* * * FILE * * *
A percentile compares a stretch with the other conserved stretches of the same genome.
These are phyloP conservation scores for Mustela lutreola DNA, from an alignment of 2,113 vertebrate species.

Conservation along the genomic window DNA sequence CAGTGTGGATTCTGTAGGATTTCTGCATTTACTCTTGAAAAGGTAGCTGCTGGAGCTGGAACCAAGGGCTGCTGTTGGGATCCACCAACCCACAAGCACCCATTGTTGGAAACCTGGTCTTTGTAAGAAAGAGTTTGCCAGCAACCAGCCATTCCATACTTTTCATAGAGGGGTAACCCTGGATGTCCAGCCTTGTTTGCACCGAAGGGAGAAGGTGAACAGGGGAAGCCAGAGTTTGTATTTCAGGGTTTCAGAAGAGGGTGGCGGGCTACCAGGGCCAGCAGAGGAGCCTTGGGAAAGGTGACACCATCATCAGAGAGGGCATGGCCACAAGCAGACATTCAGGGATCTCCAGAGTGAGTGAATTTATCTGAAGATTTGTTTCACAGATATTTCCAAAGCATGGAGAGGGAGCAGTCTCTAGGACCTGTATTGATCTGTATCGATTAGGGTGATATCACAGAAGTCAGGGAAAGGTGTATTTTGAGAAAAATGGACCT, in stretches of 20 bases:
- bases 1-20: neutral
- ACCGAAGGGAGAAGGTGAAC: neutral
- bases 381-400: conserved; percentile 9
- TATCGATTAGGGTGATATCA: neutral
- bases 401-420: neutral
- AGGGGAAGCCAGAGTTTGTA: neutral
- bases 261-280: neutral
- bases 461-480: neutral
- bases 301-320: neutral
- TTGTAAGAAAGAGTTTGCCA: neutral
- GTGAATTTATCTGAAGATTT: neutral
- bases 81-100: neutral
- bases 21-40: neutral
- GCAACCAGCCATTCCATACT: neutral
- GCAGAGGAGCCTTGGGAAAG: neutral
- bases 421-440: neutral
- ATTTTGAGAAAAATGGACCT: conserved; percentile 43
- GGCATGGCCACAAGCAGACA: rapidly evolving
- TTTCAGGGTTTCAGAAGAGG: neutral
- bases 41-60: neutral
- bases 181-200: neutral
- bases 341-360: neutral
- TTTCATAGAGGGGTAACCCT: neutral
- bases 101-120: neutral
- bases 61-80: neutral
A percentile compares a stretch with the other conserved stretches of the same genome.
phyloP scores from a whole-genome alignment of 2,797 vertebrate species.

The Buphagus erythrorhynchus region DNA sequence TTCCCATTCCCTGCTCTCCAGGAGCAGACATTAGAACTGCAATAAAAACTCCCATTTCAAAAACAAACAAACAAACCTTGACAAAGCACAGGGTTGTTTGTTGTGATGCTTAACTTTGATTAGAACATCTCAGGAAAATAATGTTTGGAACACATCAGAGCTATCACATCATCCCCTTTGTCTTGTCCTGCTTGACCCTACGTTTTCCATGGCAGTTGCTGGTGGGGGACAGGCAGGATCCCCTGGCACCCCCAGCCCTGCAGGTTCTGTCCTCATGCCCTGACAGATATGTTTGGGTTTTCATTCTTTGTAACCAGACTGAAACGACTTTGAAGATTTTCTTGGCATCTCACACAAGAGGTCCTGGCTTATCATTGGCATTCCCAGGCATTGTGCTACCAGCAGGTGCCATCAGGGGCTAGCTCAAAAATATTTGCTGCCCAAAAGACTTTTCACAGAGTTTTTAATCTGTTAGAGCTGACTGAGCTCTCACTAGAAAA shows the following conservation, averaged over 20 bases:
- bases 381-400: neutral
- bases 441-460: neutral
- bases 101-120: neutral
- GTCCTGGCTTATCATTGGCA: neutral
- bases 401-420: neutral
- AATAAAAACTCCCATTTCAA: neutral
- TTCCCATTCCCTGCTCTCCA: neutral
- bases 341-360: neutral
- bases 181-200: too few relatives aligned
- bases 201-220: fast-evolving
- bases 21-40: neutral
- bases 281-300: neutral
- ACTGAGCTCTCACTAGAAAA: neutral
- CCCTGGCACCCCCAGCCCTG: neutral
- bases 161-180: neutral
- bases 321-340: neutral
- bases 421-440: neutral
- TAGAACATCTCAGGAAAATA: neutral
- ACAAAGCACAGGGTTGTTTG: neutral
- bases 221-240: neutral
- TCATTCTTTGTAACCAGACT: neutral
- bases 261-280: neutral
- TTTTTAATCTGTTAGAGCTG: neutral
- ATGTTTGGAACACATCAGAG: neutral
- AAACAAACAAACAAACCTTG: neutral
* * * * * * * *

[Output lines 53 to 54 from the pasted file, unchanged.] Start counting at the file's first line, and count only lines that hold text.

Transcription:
- bases 261-280: neutral
- TTTTTAATCTGTTAGAGCTG: neutral